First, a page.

Study: destructive behavior and trolling in social media
Social media offers everyday people the opportunity to share ideas and express opinions with the power to reach enormous audiences. Unfortunately, the growth of these platforms comes with a rise in online hate behavior.
Piotr Sorokowski and his team note that it is important to distinguish between different forms of online derogatory behavior. While scholars have previously explored hate speech, trolling, and cyber-bullying, Sorokowski and his colleagues say that there is an additional form of online hate that is distinct from these behaviors. The researchers were interested in exploring hate behavior that does not necessarily involve ridiculing a person’s affiliation with a particular social group and is often directed at public figures or other online users.
The researchers say that an example of this type of online hate was the massive amount of derogatory comments directed at Polish athletes during the 2018 Winter Olympic Games. These hate comments, stemming from fans who felt the athletes had underperformed, were so impactful that they even drew backlash from the athletes.
The psychology field has yet to establish the personality profile of the people who leave such hate comments, and Sorokowski and his team were motivated to conduct their own study.
First, the researchers identified hate comments among Facebook users who commented on news reports covering the 2018 Winter Olympic Games. The hate comments were selected if they were “statements expressing a negative, insulting attitudes toward sports players; evaluative but not including constructive criticism.” An example hate comment was, “Representing our country while being so ugly should be banned.”
The team of researchers also identified neutral comments. Next, they reached out to both the neutral and hate commenters and invited them to complete a survey that measured certain psychological traits. The final sample included 94 Polish Facebook users between the ages of 15 and 71 — 46 of whom had written a hate comment and 48 of whom had written a neutral comment.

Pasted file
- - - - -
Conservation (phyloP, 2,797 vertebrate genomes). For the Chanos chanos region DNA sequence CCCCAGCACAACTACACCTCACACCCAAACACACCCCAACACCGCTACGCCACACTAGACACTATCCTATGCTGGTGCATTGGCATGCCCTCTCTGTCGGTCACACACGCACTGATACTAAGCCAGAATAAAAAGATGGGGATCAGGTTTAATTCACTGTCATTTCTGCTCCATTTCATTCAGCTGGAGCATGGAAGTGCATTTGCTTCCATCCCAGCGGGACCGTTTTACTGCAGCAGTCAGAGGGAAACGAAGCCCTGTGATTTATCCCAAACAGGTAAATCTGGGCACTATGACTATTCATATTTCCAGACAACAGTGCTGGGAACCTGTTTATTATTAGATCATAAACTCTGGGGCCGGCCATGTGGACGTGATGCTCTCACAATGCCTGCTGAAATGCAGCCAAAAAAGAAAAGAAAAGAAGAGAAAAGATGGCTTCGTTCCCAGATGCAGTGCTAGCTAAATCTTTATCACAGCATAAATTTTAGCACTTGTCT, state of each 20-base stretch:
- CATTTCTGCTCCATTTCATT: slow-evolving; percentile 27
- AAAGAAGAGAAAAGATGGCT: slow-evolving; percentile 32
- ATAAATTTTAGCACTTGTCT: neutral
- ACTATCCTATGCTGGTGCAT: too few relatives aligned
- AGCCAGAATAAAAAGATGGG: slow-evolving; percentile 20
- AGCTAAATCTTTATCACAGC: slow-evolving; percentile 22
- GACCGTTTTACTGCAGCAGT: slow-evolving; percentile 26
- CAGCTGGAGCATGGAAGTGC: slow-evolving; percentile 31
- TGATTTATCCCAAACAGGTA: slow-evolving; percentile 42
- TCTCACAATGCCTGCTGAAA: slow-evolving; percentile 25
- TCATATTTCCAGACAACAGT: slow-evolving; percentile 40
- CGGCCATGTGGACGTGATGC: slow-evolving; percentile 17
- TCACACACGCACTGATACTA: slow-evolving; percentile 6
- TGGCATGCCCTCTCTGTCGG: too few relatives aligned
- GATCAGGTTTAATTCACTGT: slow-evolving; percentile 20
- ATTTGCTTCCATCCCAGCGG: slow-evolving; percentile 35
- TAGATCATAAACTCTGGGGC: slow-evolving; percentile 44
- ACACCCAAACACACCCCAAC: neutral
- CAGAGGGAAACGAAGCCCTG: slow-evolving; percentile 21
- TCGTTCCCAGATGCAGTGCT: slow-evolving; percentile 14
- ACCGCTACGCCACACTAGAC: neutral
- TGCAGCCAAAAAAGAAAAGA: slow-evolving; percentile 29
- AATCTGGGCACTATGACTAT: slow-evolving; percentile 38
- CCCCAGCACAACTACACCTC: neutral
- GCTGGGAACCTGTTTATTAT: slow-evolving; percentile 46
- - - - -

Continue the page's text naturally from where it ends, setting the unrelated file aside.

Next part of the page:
The questionnaires assessed satisfaction with life, the tendency to experience frustration when one’s goals and desires are not met, the tendency to feel envious of others, and the dark traits of psychopathy, narcissism, and Machiavellianism.
Using regression analysis, the researchers found that the strongest predictor of online hate was psychopathy — a personality trait defined by egocentricity, immoral behavior, and a lack of empathy. Greater envy was also positively related to online hate but the effect was not significant. Neither age nor sex was significantly related to online hate behavior.
The authors say it was surprising that narcissism and Machiavellianism were not related to online hate behavior, given that these traits have been previously linked to both online trolling and cyber-bullying. It is also noteworthy that frustration and a lack of satisfaction with life were not linked to online hate, given that previous research has tied these traits to aggressive behaviors. Together, these results suggest that online hate is indeed distinct from trolling and cyber-bullying behavior and is, therefore, associated with its own psychological profile.
“Our research is one of the first to establish a psychological background of online haters,” Sorokowski and colleagues remark, “while setting a clear line between online hating and other derogatory online behaviors (e.g., trolling, cyber-bullying, or hatred speech).” Keeping this in mind, the researchers say that it would be insightful for future studies to directly compare those who engage in trolling, cyber-bullying, and online hate in order to examine trait differences among those who exhibit these three types of online behaviors.
The study, “Are Online Haters Psychopaths? Psychological Predictors of Online Hating Behavior”, was authored by Piotr Sorokowski, Marta Kowal, Przemysław Zdybek, and Anna Oleszkiewicz.